That’s a wrap with the Maine Mura awareness raising campaign presentations! ‘Maine Mura’ is an awareness raising initiative discussing the importance of women’s health and reusable feminine hygiene products that our young ladies and women here on Rarotonga can use during their menstrual cycle, writes Te Ipukarea Society.
The pandemic has taught us that money is not the only goal in life; that we can thrive with less; that happiness comes from being together and working together, writes Bishop Paul Donoghue (Catholic Church).
Yesterday, America celebrated Thanksgiving. The occasion has little bearing on the rest of the world (aside from triggering a spike in commercial activity, which of course has global implications), but the meaning behind it is universally relevant and internationally important. Thanksgiving is a day for reflecting, appreciating, and counting blessings – things that we, all […]
A storm is a scary thing. Perhaps the most indisputable evidence of our fragility as humans, natural disaster can render the most well prepared community utterly defenseless. The people of the Cook Islands can appreciate the power of a storm. Any small, vulnerable island nation knows the poignancy of that feeling – that emotional mlange […]
The news of each fresh fire on Rarotonga is piercing, activating emotions like anger and fear and despair, and raising unanswerable questions: Why would a person intentionally burn down a business or a school? Why hasn’t the perpetrator been caught, arrested, punished? When will the destruction end? It’s true that authorities have yet to determine […]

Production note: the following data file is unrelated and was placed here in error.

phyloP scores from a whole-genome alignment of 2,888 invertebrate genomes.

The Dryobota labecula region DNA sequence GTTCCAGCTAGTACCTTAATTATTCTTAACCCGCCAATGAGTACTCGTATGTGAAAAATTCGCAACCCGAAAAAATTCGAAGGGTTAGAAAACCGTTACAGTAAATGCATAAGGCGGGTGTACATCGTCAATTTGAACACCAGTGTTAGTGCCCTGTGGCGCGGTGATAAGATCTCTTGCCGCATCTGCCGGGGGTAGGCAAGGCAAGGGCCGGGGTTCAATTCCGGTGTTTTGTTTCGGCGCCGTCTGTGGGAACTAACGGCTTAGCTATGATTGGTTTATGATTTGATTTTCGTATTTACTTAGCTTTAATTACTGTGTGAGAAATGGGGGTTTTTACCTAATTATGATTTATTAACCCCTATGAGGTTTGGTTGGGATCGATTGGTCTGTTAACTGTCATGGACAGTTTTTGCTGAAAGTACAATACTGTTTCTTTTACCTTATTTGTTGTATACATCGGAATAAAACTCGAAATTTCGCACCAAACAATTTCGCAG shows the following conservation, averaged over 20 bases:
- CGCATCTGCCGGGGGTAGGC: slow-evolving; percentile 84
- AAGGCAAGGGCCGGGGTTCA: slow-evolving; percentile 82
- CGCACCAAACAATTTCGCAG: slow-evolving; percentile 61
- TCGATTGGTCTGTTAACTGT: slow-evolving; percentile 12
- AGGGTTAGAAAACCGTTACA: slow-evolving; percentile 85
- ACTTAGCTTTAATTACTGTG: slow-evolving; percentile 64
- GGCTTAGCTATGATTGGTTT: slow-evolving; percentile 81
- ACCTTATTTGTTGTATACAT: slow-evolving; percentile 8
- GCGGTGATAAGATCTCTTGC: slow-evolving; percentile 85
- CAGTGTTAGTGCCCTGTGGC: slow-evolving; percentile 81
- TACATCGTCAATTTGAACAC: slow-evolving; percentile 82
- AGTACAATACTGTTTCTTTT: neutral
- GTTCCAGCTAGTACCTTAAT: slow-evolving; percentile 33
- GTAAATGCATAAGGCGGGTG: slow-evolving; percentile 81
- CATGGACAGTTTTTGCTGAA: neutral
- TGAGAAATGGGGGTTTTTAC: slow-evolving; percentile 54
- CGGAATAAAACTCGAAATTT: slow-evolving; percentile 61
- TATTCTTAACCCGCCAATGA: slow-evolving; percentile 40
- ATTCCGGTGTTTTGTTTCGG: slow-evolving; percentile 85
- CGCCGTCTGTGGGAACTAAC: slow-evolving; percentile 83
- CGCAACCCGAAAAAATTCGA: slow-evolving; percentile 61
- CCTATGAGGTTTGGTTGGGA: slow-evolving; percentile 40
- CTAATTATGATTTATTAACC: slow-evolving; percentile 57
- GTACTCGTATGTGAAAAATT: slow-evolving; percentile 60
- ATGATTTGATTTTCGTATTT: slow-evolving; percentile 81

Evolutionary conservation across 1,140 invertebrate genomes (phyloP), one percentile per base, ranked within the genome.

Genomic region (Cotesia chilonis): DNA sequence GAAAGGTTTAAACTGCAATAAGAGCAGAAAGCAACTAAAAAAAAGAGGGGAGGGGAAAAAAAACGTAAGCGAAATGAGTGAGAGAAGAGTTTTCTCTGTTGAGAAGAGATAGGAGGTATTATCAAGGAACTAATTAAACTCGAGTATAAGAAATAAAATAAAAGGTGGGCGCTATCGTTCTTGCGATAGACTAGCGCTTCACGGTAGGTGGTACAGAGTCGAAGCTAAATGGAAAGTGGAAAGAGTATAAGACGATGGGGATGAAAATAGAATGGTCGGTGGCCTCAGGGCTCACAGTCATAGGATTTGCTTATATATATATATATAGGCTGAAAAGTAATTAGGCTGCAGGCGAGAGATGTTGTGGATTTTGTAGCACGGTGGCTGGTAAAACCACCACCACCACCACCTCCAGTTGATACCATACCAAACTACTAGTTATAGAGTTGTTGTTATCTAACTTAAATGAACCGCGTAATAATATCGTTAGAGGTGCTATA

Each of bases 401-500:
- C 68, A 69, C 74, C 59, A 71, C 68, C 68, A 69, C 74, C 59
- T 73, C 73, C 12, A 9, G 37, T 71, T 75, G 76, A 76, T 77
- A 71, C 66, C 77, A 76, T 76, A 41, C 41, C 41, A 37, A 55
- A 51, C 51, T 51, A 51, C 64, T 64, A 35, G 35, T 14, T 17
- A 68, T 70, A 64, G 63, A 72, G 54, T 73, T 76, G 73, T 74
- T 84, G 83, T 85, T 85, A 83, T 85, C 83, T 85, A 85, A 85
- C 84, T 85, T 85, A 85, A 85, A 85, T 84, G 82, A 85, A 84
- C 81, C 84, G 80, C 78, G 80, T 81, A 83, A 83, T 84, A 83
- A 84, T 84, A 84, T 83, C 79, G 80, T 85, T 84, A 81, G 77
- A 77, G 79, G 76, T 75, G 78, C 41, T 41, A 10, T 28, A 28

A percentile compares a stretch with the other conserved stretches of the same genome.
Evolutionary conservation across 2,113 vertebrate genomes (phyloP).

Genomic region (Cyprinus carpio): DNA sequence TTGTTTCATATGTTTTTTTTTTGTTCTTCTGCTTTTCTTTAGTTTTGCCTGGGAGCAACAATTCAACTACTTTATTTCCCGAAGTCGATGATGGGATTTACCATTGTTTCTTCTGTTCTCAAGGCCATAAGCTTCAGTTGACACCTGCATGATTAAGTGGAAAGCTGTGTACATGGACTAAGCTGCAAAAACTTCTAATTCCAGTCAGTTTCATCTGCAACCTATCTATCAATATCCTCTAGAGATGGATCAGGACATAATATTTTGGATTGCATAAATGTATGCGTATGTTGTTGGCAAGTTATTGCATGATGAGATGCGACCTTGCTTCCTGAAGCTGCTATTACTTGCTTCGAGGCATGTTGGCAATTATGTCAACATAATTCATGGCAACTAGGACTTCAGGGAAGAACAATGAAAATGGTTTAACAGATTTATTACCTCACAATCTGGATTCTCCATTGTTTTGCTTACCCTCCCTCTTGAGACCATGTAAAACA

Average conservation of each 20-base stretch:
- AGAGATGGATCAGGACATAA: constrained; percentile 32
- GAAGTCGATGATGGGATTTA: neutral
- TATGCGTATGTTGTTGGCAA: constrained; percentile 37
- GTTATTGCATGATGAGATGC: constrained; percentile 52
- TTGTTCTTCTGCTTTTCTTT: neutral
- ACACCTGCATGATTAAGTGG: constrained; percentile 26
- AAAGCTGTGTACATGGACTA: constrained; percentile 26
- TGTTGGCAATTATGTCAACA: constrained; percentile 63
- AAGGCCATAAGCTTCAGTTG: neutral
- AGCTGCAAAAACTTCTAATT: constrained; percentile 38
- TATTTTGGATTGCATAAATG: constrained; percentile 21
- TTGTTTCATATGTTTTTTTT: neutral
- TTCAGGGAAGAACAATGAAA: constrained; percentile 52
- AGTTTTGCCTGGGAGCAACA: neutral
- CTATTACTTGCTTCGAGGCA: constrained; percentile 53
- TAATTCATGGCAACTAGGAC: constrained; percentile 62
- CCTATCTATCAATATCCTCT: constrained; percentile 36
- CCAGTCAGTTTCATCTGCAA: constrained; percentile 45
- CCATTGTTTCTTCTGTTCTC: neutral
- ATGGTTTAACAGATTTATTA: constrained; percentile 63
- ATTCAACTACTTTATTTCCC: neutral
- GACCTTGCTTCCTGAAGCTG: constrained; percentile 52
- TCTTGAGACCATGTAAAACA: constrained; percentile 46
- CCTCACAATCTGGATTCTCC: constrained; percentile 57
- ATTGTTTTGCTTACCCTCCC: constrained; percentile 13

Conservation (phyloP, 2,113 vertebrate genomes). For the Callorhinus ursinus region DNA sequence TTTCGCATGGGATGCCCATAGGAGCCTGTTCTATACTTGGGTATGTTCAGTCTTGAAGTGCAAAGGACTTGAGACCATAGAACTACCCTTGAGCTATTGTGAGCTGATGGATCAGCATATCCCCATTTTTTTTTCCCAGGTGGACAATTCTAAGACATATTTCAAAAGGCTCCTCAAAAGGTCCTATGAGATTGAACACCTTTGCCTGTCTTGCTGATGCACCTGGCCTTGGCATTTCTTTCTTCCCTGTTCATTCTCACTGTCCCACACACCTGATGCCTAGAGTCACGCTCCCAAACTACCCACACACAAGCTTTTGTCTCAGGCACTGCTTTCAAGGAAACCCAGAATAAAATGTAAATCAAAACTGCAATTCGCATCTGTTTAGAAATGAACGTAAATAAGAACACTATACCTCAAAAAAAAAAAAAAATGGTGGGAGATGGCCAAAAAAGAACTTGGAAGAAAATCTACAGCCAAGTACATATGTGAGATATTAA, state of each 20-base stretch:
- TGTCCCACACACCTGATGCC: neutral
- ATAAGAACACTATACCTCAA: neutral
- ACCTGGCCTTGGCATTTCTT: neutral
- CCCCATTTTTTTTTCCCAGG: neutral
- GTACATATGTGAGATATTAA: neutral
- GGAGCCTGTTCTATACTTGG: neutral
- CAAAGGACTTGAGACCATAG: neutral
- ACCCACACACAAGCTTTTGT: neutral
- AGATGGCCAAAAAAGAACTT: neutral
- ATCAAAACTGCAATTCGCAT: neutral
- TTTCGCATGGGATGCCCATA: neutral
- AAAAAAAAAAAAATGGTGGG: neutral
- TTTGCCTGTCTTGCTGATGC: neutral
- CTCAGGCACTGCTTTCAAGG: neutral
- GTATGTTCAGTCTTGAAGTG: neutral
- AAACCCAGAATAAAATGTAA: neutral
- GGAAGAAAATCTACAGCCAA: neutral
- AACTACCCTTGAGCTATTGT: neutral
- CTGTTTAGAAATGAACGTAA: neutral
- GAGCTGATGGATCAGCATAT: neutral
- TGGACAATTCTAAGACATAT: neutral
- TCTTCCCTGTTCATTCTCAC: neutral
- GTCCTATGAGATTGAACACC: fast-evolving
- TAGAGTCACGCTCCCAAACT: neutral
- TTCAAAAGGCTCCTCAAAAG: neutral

The boy looks like an average teenager – clean-cut, agreeable countenance, dressed in a ribbed black shirt. He turns to face the camera, and he begins to tell his story. “Hi, my name is Sean,” he says, “and when I was 15 years old I set my high school on fire.” And so begins an […]
While celebrations associated with Te Maeva Nui, Constitution Day, and Cook Islands Language Week might seem like exorbitant expenses in a time of economic downturn, I think many of us can agree they’re justified.
In my effort to devote a column to each of the Film Raro productions, I’ve been privileged to watch and write about five outstanding films – films that evoke the sounds and smells of the Cook Islands, highlight the beauty of her people, and peer into sociological holes in her cultural fabric.
What struck me about Dog Save the Queen, before I even had a chance to reflect on the sociological issues it addresses, was the way it artfully incorporated everyday elements of the Cook Islands lifestyle.